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Wednesday, January 19, 2022

My dopamine addiction

The difficult, and often self-defeating, battle to keep one’s attention span from vanishing altogether.

Written by Pooja Pillai |
Updated: June 5, 2016 1:20:04 am

dopamine (1)

I’m not surprised I’m in a bad mood. Who wouldn’t be, if they were being rebuked, not only by the 17 open tabs in their browser, but also by the pile of magazines, lying half-perused on the desk? Then, there are the 15 episodes each of Love + Radio, and The Rich Roll podcast, that I have barely listened to, and the two emails in which, so far, I have filled in the recipient field and the subject line. Not to mention what’s waiting for me at home. I’m definitely not getting along with the half-sorted pile of clothes in the spare bedroom. The stack of partially-read books on my nighstand has been giving me the stink eye for over a month.

The thing is that I cannot bring myself to commit to and complete a single task for a while now. Whether it is reading an entire book, writing an email, watching the latest John Oliver rant — I can’t because I have the attention span of a goldfish. No, scratch that. According to a study conducted by Microsoft last year, the attention span of the average human being with a smartphone is now eight seconds, as opposed to the nine seconds of a goldfish. I’m not surprised by this, because eight seconds is about how long I can get myself to focus on anything. Every time I settle down to write an article or read a book, I allow myself to be lured by the siren call of the beautiful, bountiful internet — easily accessible thanks to my smartphone — even as a copy of the latest critically-acclaimed novel waits patiently for me to take it off the shelf and read. “The internet is my crack cocaine,” I recently admitted to a friend, and it’s affecting my brain so much that my once-formidable ability to store phone numbers and trivia is severely compromised. Also compromised is my ability to get into the much-desired “flow state” of mind, where productivity and creativity flourish.

A few months ago, alarmed at my inability to complete an article without switching off the internet and putting my phone on flight mode, I decided to Google my condition. Apparently, the rush we get from constantly checking our email, Facebook timeline, Twitter feed and WhatsApp messages comes from a chemical in the brain, a neurotransmitter called dopamine. Now this chemical, from an evolutionary point of view, is critical because it shapes our “seeking” behaviour and motivates us to keep looking for new information, which is essential for survival. What makes this particularly potent is that the dopamine system doesn’t have satiety built in. This means that in the age of instant Internet-induced gratification, we can easily go into what is described as dopamine-induced loop, where any new information, whether it’s a tweet, a text message, email, video or GIF, keeps us wanting more. And what is the other name for wanting more, more, more, regardless of the consequences? Addiction.

With addiction comes self-loathing. I am perfectly aware that if I really tried, I could avoid spending so much time online. But each time I try and fail to do so, there’s an imp inside my head that goes, “I told you so”, and makes me less sure of my willpower to stay offline. For a few months now, I’ve been using the Pomodoro technique of time management — which breaks up tasks into easily manageable 25-minutes blocks — in order to get work done. On such days, when I really need to get work done, I tell myself that going online will be my reward for completing each successful Pomodoro of 25 minutes, without giving in to distractions. But at other times, like when I’m reading the papers on the train to work, or when I’m out having a dinner à deux with my husband, it is a struggle to not check my phone every time I get a notification. Mostly, I cave in and end up guilt-tripping myself, and then to feel better, I watch a few videos on YouTube. If ever there was a vicious cycle, this is it.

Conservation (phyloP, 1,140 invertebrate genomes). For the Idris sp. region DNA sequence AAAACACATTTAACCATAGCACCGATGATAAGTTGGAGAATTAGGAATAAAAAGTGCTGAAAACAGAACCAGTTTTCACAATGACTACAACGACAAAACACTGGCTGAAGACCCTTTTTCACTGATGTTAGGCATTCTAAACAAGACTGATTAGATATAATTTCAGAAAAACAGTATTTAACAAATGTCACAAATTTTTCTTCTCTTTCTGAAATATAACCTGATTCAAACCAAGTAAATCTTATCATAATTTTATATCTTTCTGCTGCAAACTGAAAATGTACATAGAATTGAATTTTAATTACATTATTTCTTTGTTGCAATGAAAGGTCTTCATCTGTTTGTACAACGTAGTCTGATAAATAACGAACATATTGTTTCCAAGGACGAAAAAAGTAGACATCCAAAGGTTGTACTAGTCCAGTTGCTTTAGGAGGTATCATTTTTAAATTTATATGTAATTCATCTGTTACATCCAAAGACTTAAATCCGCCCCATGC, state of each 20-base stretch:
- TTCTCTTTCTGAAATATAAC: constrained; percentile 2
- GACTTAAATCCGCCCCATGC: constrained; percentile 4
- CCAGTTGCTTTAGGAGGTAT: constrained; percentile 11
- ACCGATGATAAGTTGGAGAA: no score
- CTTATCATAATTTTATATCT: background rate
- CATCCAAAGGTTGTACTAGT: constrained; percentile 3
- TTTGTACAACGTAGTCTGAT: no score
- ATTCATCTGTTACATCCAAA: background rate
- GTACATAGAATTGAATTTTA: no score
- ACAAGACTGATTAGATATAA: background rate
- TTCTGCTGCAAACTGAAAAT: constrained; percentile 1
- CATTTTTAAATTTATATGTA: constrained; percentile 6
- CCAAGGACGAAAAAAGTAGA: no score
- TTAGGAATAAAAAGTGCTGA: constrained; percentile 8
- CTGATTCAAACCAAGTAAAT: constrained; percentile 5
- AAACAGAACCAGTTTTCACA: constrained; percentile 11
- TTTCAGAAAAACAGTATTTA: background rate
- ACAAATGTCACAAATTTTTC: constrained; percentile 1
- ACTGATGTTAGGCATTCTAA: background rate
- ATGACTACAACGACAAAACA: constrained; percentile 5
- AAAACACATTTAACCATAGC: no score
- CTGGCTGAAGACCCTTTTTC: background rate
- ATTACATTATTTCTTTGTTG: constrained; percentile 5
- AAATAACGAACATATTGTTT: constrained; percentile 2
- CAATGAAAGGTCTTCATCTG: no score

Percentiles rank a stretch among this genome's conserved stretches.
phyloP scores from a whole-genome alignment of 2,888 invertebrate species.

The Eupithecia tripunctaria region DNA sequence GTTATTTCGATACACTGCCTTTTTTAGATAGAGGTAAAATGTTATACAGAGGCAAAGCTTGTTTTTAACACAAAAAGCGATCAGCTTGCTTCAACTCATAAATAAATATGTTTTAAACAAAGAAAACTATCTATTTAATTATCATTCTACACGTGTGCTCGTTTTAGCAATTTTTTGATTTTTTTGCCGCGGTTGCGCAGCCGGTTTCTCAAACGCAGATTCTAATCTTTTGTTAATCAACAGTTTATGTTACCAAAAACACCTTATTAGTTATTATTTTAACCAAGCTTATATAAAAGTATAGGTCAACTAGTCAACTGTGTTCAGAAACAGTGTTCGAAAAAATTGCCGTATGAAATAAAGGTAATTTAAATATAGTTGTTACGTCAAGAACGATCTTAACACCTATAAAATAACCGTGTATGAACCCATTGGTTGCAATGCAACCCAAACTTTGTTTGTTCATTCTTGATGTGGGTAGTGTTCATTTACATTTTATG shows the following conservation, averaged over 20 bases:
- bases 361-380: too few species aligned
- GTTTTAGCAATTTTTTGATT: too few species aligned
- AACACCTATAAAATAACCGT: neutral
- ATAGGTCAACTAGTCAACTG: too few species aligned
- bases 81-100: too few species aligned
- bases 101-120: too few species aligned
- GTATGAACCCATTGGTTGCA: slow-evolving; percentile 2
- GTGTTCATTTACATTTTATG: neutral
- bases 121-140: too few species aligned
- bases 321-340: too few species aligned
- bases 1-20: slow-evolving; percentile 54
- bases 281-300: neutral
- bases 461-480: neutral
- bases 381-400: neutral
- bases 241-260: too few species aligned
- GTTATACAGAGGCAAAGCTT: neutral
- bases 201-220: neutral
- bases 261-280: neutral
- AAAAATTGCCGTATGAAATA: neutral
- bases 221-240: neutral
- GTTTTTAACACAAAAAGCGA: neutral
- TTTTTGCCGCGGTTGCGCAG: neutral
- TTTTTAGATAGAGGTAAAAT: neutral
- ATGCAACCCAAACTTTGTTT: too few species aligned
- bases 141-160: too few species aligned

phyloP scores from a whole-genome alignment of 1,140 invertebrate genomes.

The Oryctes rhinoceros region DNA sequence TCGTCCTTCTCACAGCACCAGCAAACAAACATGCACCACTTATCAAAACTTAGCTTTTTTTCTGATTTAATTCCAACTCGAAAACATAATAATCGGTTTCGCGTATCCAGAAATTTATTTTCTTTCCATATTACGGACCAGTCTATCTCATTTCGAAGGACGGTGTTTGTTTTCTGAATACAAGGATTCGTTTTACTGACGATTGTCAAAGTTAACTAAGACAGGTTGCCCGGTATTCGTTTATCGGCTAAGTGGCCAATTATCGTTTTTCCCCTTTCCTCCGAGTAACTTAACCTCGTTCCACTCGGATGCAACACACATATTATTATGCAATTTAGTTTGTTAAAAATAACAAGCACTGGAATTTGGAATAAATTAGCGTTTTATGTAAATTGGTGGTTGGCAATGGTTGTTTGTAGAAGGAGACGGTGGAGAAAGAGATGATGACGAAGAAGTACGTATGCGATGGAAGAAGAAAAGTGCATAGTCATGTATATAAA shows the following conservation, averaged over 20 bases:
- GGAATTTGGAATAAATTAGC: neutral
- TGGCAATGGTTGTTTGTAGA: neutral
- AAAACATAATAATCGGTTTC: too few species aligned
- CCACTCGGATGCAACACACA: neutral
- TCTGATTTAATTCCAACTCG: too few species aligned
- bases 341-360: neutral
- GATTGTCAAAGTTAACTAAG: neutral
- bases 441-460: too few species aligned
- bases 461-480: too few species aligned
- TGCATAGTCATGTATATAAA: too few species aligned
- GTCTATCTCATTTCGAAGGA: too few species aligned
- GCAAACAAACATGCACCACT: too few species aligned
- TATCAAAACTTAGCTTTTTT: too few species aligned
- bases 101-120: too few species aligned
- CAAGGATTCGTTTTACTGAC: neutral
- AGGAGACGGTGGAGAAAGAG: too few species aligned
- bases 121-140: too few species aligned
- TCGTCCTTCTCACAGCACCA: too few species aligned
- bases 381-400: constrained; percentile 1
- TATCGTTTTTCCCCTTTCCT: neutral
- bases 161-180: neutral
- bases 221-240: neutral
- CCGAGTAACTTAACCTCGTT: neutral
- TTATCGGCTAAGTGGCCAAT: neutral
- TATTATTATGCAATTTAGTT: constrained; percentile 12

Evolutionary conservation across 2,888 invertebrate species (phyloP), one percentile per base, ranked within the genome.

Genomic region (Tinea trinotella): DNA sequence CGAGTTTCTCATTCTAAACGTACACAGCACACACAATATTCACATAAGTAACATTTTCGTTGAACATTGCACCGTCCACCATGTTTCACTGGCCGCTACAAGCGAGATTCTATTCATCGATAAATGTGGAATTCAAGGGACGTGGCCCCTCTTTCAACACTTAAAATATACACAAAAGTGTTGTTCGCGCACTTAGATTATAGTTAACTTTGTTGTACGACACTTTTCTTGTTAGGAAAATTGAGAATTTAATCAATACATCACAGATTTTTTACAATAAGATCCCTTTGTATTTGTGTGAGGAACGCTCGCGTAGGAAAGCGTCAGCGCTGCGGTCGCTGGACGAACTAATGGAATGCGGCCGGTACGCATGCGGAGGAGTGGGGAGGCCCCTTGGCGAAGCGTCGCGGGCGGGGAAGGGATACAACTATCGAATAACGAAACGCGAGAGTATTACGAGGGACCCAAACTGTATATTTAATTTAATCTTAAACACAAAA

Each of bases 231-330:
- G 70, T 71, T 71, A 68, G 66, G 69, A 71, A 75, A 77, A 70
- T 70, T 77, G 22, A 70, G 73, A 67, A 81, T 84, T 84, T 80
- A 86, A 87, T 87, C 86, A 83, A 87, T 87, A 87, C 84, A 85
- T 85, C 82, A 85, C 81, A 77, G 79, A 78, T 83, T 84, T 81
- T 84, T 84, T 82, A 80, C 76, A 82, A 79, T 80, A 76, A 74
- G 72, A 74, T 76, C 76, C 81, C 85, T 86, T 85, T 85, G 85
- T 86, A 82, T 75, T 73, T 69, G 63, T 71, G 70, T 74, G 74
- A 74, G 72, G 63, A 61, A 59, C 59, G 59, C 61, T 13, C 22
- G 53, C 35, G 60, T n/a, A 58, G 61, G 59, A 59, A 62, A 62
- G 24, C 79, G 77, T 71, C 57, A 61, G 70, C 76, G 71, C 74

Going cold turkey scares me. I don’t want to wake up in the morning and not check my WhatsApp messages immediately. I don’t want to not check my Twitter timeline, while sipping on my morning cuppa. I’m afflicted by FOMO — fear of missing out — should I go travelling and not have any access to wifi. What I can do, perhaps, is take one tiny step at a time. Maybe, tomorrow, I will wake up 20 minutes earlier than usual and practice mindfulness, since meditation is said to improve the brain’s ability to focus. Then the next day, I could keep my phone in my bag and place the bag in the luggage rack above when I’m on the train to work. This will make sure that I either read or stare into space, either of which is preferable to staring into a 5.5” screen. Perhaps, by next weekend, I will get to the point where I can read a book for hours at a stretch. Eventually, I just might be able to complete the first draft of that novel that I’ve been struggling with, maybe even work through the next few drafts and finally see it on its way to publication. Unless, of course, I’m derailed by the urge to do a quick Google search on “writing a novel”. In which case, I should probably just give up the unequal struggle and take it as a sign to embrace my addiction as my way of life.

📣 The above article is for information purposes only and is not intended to be a substitute for professional medical advice. Always seek the guidance of your doctor or other qualified health professional for any questions you may have regarding your health or a medical condition.

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